Over the years I’ve seen many memorable Benaroya Hall performances, starting with the 1998 opening concert with the Seattle Symphony playing Mozart. I’ve also watched Pearl Jam shake the rafters, Patti Smith spit on the stage, and Renée Fleming get five encores.
But before Friday night’s “Sonic Evolution” program, I’d never seen 40 women jump onstage in front of the symphony — at Sir Mix-A-Lot’s invitation — and shake their butts for 10 minutes to the sounds of hip-hop. It was an explosion of raucous energy unlike any symphony program at Benaroya before.
Symphony music director Ludovic Morlot said he has a goal to salute Seattle musical icons, so the evening was originally organized to debut three new works by young composers, all inspired by local rock, blues, or hip-hop. Composer Gabriel Prokofiev explained that his “Dial 1-900 Mix-A-Lot” was simply his reinterpretation of “urban folk music” much in the way Mozart worked the music of his era into compositions.
Prokofiev’s piece was challenging to play for the symphony, as it used tuba as percussion, but ultimately it worked. It was quickly overshadowed though when Mix-A-Lot himself came onstage for “Posse on Broadway.” “This is ‘orchestral maneuvers from the ‘hood,’” he joked.
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Next was “Baby Got Back,” and Mix asked if “a couple” of ladies could help him out. Soon the stage was quickly mobbed and the symphony hidden, and a party started.
Other new works in the program were Luis Tinoco’s “FrisLand” inspired by Bill Frisell, and Du Yun’s “Hundred Heads,” an homage to Ray Charles. Both had interesting textures, but in contrast to the Mix-A-Lot performance they were more traditional.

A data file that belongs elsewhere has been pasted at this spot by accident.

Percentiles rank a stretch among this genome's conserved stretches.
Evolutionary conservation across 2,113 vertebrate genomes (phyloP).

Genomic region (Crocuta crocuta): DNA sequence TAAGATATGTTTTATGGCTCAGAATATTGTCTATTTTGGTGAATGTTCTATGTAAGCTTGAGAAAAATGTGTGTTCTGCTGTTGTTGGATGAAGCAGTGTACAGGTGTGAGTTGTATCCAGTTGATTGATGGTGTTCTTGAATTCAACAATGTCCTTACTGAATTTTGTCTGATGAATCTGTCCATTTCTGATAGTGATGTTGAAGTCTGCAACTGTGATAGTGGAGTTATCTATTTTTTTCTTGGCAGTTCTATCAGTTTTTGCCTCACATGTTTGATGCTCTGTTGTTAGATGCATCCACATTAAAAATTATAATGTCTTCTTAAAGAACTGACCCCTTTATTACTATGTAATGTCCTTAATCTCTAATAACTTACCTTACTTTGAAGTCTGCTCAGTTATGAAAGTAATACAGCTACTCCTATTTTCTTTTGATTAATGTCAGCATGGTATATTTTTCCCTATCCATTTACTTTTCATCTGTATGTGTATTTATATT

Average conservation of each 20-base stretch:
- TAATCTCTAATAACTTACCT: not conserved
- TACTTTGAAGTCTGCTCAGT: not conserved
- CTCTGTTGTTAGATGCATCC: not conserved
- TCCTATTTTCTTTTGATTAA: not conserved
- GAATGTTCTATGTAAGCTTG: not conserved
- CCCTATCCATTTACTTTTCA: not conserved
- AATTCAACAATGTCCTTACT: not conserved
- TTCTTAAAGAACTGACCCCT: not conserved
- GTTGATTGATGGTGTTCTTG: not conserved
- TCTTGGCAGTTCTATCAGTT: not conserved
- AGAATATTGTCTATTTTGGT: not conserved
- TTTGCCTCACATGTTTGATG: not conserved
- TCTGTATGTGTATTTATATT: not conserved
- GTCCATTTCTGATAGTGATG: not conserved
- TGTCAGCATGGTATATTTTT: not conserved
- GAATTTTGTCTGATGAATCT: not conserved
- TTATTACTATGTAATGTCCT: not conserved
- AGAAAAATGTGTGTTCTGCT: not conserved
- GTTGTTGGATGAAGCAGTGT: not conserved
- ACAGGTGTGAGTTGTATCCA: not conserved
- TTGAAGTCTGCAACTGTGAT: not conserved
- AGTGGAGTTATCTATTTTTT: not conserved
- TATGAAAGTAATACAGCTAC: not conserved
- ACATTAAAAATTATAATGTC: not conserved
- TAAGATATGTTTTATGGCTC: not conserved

Retro-soul group Pickwick closed the night out with three songs played with the orchestra. The vocals and violas mixed for a perfect match.
Morlot once told me that SSO needs a younger crowd because youth represents its future patrons. From that standpoint, Friday — with a hundred teenagers in T-shirts in the audience — was a smashing success.
Attendee Amy Adams said the show was unlike anything she’d seen at the hall. “Just epic,” she said after the show. “It was a wonderful way to bring in people who don’t usually go to the symphony.”
Morlot asked the sold-out crowd how many were new to Benaroya. Two hundred attendees raised their hands, which means new blood.
Yet for everyone at Friday’s concert — new to Benaroya, patrons, or old vets — it was a night to celebrate. “Tell ‘em to shake it,” Mix-A-Lot urged.
And in Benaroya Hall, on the stage even, they did.
Charles R. Cross: firstname.lastname@example.org, charlesrcross.com, @charlesrcross